JBL S38 loudspeaker Measurements part 2

A primary reason you almost always see modern speakers using a vertical array of drive-units is that this places any crossover interference effects in the vertical plane, where they will be both predictable and have minimal effect on the speaker's perceived balance. When you place drive-units side by side, however, there will be suckouts to the speaker's sides, due to destructive interference when the path difference to the listening or measuring position combines with the phase shift due to the crossover to give cancellation of the two drive-units' outputs.

This can be seen in fig.4, which shows the S38's lateral dispersion. (This graph shows only the differences between the off- and on-axis responses.) The speaker is very directional in the midrange, though its dispersion is otherwise well-managed. The off-axis behavior is smoother in the treble on the tweeter side of the baffle—shown to this 3-D graph's rear—which presumably is why JBL recommends the tweeters be placed on the speakers' outside edges.

Fig.4 JBL S38, lateral response family at 50", normalized to response on tweeter axis, from back to front: differences in response 90 degrees-5 degrees off-axis on tweeter side of baffle, reference response, differences in response 5 degrees-90 degrees off-axis on woofer side of baffle.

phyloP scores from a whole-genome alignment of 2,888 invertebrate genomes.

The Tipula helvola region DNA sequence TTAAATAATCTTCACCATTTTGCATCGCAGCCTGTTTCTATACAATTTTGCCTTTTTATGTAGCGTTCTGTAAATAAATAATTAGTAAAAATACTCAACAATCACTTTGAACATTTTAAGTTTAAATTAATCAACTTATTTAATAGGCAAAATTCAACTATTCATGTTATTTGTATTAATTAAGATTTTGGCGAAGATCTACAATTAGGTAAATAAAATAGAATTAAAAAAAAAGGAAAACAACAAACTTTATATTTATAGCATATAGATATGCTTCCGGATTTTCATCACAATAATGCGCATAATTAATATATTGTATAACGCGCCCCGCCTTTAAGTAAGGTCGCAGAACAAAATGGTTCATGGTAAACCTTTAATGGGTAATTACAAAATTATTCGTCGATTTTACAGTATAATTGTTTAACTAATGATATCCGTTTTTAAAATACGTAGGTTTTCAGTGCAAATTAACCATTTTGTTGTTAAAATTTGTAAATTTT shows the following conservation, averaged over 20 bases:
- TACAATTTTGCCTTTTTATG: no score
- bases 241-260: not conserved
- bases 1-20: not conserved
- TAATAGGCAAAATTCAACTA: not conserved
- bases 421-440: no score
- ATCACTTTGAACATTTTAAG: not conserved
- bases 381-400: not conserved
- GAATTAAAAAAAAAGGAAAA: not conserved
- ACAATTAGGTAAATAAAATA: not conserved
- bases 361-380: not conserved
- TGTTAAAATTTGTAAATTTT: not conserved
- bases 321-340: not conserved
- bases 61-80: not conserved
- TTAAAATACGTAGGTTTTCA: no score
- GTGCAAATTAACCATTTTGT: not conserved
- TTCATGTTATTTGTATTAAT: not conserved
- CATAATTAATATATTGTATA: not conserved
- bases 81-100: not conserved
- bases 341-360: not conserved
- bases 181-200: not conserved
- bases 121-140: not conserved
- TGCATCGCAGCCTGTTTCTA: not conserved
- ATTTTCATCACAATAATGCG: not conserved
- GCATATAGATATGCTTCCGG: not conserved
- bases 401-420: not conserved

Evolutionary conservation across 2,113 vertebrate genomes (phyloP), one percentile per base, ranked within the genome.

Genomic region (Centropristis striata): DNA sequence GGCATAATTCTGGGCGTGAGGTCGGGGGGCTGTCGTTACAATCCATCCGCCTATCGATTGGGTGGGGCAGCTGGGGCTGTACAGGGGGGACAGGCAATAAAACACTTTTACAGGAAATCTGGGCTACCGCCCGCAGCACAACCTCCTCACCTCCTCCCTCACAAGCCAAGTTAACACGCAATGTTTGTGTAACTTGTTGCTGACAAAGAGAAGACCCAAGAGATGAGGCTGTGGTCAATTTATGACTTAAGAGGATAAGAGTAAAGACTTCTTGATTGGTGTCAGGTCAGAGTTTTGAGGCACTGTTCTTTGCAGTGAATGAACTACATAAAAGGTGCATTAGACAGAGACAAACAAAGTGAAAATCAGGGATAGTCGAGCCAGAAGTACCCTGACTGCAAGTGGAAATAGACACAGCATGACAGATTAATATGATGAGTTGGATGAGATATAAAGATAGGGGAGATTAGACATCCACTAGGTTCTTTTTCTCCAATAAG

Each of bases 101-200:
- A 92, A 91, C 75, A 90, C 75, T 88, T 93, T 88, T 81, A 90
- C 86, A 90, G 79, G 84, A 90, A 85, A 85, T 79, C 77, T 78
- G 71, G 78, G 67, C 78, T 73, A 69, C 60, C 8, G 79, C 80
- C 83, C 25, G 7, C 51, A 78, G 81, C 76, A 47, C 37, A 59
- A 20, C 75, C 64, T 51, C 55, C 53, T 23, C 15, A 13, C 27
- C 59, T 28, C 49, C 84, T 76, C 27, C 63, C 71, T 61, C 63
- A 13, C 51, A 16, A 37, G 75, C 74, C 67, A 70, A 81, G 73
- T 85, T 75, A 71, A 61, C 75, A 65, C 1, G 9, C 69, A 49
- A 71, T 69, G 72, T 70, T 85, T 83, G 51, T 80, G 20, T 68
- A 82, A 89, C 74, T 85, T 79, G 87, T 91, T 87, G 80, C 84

In the vertical plane (fig.5), a big suckout appears at the upper crossover frequency for listeners sitting above the tweeter axis. The speakers should be used on fairly high stands, or at least aimed up at the listener if they have to be used on low stands.

Fig.5 JBL S38, vertical response family at 50", from back to front: differences in response 45 degrees-5 degrees above tweeter axis, reference response, differences in response 5 degrees-45 degrees below tweeter axis.

Fig.6 shows the JBL's step response, taken on the tweeter axis. The first up/down spike is the tweeter's output, followed first by a down/up step from the midrange unit and a slower, up/down step from the woofer. The tweeter and woofer are thus both connected with positive acoustic polarity, the midrange unit with negative polarity. This combines with the phase shift due to the crossover filters to give a summed flat response in the crossover regions.

Fig.6 JBL S38, step response on tweeter axis at 50" (5ms time window, 30kHz bandwidth).

Finally, the S38's cumulative spectral-decay or "waterfall" plot (fig.7) is relatively clean for what is quite an inexpensive speaker. Nevertheless, it can be seen that the on-axis suckouts mentioned earlier are each associated with a ridge of delayed energy. While the lower-frequency suckout probably arises from some sort of cancellation, the ridge of energy at 7kHz indicates a resonance of some kind, probably in the midrange cone.

Fig.7 JBL S38, cumulative spectral-decay plot at 50" (0.15ms risetime).

All in all, this isn't a bad set of measurements for a budget-priced speaker. In keeping with JBL's tradition, its high sensitivity and generous bass make the S38 a speaker that will suit rock music. But I would use it on stands away from room boundaries rather than on bookshelves close to room boundaries.—John Atkinson

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